Laying the groundwork for understanding

Geologist to speak at Charters River Salmon Centre

  • Mar. 30, 2011 8:00 a.m.

Geology is a fascinating subject at any time, and especially now when the earthquake/tsunami subject is on everyone’s mind.

It’s hard to imagine what a major earthquake will be like in our part of the world, and unnerving to know that it’s a case of when… not if… and the when could be as soon as tomorrow.

Earthquakes don’t give any advance notice but the Sooke Region Museum and Juan de Fuca Salmon Restoration Society do. They’re teaming up to sponsor an entertaining and informative presentation by a highly qualified geologist, a man with a PhD from McGill University.

The event is set for 2 p.m. Sunday, April 10 at the recently completed Charters River Salmon Centre at 2895 Sooke River Road.

Vic Preto is now retired but his professional passion and eloquence are acute.

He knows what he’s talking about and a lot of it on April 10 will be directly related to the questions so many of us keep asking in light of quakes and tidal waves we hear about from elsewhere.

Vic has planned an in-depth presentation that audience members will find riveting, and he will make use of a volume he describes as indispensable in terms of getting a feeling for where we’re at, geologically.

The book is The Geology of Southern Vancouver Island by C.J. Yorath and H.W. Naismith. The field guide, according to Preto is loaded with valuable, interesting information.

Preto was quick to point out that he is not a seismologist, but a related scholar with a keen interest.

No one can foretell with any certainty exactly what will occur in a seismic event, but those with Preto’s background are in a position to formulate an educated guess.

Living on East Sooke water frontage looking west to Whiffin Spit, Preto’s home is mere metres above sea level. With a respectful awareness of natural forces that is possibly greater than yours or mine, he displays a refreshing lack of fear for living on the water.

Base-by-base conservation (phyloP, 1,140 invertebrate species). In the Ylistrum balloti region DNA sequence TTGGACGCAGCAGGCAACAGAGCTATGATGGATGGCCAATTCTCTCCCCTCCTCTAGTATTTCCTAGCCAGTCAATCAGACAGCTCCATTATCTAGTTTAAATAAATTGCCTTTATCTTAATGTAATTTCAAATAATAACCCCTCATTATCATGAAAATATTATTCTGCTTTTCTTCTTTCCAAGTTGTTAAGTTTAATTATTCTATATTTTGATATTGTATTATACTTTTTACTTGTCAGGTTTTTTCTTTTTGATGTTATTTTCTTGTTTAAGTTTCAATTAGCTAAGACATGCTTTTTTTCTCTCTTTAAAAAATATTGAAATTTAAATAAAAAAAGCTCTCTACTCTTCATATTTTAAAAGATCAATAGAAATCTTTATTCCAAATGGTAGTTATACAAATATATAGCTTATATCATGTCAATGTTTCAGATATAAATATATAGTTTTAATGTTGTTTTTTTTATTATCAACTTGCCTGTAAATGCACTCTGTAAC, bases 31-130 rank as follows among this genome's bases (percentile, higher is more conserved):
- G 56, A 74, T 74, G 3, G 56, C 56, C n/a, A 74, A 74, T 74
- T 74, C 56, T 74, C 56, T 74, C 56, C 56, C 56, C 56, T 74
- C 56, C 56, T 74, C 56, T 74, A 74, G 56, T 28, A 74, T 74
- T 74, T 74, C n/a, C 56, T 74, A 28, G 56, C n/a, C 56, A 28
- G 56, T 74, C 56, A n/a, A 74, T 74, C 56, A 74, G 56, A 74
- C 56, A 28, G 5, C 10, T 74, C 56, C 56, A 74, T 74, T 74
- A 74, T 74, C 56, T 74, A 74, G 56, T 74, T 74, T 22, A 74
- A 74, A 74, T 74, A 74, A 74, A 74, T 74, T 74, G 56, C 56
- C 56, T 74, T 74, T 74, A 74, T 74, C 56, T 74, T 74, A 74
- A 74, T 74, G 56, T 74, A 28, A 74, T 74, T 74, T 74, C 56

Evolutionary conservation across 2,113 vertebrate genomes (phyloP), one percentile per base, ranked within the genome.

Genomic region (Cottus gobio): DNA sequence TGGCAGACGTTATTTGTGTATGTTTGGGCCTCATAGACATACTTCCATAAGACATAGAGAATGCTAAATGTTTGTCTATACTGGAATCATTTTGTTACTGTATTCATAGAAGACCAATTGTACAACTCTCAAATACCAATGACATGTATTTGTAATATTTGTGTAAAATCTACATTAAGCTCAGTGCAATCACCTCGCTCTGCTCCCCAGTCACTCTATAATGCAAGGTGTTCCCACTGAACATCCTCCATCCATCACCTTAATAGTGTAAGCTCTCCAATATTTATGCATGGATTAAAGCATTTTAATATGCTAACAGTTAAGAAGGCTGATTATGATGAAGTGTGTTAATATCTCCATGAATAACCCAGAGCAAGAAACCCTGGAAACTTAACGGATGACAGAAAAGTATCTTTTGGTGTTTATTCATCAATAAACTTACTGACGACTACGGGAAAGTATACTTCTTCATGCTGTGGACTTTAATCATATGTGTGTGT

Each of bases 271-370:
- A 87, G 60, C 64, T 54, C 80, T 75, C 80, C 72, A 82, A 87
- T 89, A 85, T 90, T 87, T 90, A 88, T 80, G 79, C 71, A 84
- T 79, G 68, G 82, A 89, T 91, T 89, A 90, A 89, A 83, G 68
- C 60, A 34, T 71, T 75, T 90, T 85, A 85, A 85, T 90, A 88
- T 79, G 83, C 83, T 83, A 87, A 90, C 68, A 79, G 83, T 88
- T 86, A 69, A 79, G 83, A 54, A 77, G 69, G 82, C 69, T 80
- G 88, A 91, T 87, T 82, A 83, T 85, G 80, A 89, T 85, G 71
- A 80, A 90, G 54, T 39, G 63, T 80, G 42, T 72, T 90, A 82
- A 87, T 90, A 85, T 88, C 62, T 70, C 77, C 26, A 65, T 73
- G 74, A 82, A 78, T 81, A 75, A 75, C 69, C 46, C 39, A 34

“There are so many things that can happen,” he pointed out. “I could cross the road and slip on a banana peel…?”

That’s a comforting observation, an acceptance that hazards exist in all environments.

They say knowledge is power, that’s a powerful reason to bone up on the fascinating and unique geological features on our doorstep. We all know about the potholes, for example, but the fact is that our area is geologically separate from the majority of the Island, and the San Juan Fault and Leech River Fault are just a couple of those that intersect on and around the Island’s southern tip.

Getting a grip on the sort of thing we could be up against in a quake is also the responsible thing to do.

Keep these points in mind, and also that seating will be limited for Vic Preto’s presentation. Advance tickets are available at the museum.

Get local stories you won't find anywhere else right to your inbox.
Sign up here

Just Posted

(File photo)
‘Very lucky’: Two passengers, dog escape rollover crash in Saanich unscathed

Vehicle flips on Trans Canada Highway after hitting median, possibly due to ice, firefighter says

The large metal gate stolen from Muddy Valley Farm in rural Saanich on Jan. 18 reappeared less than a week later. (Muddy Valley Farm/Facebook)
Large metal gate stolen from Saanich farm makes mysterious reappearance

12-foot gate returned to Muddy Valley Farm less than a week after it was stolen

Langford and Vancouver Island Economic Alliance are partnering to provide local businesses with one-year Island Good memberships. (Courtesy of Vancouver Island Economic Alliance)
Langford offering local businesses free Island Good membership

Island Good label helps consumers identify local products

Kimberly Proctor, 18, was murdered in 2010. Her family has spent many of the years since pushing for a law in her honour, that they say would help to prevent similar tragedies. (Courtesy of Jo-Anne Landolt)
Proposed law honouring murdered Langford teen at a standstill, lacks government support